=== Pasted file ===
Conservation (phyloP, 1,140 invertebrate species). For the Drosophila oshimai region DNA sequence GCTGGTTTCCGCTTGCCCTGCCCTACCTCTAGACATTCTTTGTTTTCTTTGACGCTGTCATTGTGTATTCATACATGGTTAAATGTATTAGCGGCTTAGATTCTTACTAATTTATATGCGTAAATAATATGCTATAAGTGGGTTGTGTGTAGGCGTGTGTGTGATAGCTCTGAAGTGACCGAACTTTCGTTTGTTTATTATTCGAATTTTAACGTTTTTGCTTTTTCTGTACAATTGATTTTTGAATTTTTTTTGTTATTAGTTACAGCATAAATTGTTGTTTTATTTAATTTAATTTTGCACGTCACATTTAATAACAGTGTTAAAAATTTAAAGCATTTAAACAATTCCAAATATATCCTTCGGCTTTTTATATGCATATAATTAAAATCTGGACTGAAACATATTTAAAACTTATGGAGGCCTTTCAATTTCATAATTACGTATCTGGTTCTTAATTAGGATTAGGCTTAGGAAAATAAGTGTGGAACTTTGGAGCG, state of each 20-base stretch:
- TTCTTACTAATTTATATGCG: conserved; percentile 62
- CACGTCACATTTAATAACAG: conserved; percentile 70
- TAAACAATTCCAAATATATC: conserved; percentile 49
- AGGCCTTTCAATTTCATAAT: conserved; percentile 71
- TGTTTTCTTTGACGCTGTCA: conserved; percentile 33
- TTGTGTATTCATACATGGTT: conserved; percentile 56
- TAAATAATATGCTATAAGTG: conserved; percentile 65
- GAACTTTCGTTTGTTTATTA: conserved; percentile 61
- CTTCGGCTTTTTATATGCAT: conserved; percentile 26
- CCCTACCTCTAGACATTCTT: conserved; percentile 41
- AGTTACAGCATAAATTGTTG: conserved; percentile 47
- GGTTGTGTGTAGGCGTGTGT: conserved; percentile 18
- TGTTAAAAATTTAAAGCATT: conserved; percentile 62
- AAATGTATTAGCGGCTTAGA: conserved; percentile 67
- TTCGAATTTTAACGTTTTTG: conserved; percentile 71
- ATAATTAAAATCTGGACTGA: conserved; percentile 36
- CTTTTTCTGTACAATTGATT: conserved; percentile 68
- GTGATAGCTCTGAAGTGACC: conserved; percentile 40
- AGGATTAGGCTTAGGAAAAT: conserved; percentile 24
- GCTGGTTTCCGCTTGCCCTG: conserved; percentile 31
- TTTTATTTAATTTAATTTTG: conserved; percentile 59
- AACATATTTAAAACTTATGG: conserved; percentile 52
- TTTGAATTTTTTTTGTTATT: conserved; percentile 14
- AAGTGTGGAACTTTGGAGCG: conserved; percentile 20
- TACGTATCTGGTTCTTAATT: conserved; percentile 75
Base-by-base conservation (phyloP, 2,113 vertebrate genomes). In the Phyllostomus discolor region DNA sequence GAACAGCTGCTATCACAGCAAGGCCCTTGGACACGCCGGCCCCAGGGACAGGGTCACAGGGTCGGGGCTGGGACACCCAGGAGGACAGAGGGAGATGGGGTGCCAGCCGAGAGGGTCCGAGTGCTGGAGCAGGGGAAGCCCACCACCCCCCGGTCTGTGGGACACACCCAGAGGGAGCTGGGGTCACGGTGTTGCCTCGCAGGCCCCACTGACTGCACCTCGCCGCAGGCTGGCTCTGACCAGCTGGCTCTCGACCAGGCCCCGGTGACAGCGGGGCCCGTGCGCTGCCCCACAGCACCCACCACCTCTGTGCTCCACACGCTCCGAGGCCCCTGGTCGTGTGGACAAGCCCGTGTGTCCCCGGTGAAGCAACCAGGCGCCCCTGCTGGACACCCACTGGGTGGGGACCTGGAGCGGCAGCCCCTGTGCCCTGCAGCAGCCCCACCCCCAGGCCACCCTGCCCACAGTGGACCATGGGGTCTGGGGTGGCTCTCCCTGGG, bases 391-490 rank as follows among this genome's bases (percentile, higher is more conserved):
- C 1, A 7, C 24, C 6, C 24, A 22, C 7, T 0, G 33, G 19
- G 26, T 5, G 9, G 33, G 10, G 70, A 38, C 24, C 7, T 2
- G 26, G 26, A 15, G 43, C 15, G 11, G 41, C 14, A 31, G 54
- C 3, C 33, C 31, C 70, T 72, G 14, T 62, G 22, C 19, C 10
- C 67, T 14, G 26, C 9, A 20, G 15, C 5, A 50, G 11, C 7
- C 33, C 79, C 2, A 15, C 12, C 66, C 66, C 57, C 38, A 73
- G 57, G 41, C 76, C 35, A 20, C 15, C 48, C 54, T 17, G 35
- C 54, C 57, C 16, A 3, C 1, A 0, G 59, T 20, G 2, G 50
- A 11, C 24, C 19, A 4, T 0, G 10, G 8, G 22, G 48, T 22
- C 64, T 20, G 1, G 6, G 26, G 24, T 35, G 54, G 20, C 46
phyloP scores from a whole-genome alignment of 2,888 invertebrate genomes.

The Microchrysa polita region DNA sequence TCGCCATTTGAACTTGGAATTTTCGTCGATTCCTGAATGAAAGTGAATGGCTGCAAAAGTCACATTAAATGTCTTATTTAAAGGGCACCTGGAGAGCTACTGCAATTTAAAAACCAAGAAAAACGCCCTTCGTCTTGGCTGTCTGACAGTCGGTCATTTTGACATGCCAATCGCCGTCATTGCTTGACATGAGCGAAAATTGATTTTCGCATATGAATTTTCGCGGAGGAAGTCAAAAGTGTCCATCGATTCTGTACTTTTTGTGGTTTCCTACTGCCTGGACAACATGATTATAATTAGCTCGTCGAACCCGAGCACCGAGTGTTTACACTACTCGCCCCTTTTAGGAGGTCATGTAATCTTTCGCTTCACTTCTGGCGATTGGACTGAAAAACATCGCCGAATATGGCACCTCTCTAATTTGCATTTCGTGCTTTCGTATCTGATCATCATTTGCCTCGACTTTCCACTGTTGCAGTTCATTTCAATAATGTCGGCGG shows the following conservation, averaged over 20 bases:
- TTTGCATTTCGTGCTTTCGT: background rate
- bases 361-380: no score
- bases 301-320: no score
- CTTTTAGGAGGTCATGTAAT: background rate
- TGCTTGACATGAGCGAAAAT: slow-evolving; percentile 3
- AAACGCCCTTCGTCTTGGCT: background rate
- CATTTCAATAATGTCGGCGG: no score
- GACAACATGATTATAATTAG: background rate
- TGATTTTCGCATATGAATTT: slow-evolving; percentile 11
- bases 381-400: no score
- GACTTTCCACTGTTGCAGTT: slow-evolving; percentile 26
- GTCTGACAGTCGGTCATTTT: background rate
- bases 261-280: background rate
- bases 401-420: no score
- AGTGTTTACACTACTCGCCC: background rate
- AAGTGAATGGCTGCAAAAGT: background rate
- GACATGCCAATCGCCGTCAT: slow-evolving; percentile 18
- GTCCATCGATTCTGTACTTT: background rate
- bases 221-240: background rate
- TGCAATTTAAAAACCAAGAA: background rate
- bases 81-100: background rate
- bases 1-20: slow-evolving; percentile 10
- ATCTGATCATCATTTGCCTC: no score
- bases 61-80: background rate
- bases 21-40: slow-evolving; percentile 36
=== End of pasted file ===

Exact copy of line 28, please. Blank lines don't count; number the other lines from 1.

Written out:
- C 1, A 7, C 24, C 6, C 24, A 22, C 7, T 0, G 33, G 19